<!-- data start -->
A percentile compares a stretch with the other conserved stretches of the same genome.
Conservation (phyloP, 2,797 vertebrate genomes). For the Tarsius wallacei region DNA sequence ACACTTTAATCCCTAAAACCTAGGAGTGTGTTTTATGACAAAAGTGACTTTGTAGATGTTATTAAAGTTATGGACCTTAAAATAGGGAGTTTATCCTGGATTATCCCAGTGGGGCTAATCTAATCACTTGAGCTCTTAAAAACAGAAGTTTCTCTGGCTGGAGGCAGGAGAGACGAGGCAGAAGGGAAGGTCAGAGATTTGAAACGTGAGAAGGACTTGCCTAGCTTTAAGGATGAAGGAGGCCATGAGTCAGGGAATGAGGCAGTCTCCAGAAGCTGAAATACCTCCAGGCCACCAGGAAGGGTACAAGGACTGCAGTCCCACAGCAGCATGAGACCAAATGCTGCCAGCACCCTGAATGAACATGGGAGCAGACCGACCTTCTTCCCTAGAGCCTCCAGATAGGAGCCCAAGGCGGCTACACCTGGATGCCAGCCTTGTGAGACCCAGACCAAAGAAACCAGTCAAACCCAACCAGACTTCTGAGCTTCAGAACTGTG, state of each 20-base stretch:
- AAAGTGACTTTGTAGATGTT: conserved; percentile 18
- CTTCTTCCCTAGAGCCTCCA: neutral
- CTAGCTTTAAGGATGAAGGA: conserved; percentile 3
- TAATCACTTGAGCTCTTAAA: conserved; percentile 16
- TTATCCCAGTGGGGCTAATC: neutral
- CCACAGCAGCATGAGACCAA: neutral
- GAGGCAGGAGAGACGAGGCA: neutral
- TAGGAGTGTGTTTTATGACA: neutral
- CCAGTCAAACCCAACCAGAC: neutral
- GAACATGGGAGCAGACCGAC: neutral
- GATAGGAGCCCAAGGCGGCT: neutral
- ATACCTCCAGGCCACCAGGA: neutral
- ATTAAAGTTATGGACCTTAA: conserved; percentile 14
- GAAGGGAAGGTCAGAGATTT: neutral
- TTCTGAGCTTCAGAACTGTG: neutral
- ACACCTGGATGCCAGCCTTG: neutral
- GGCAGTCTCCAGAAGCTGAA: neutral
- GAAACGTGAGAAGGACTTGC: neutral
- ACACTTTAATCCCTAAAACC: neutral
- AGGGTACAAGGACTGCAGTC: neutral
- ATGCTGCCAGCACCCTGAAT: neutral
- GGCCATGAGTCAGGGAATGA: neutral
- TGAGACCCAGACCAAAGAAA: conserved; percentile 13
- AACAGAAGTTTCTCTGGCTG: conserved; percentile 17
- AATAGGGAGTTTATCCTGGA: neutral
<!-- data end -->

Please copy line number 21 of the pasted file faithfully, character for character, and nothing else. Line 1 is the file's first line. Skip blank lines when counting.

- ACACTTTAATCCCTAAAACC: neutral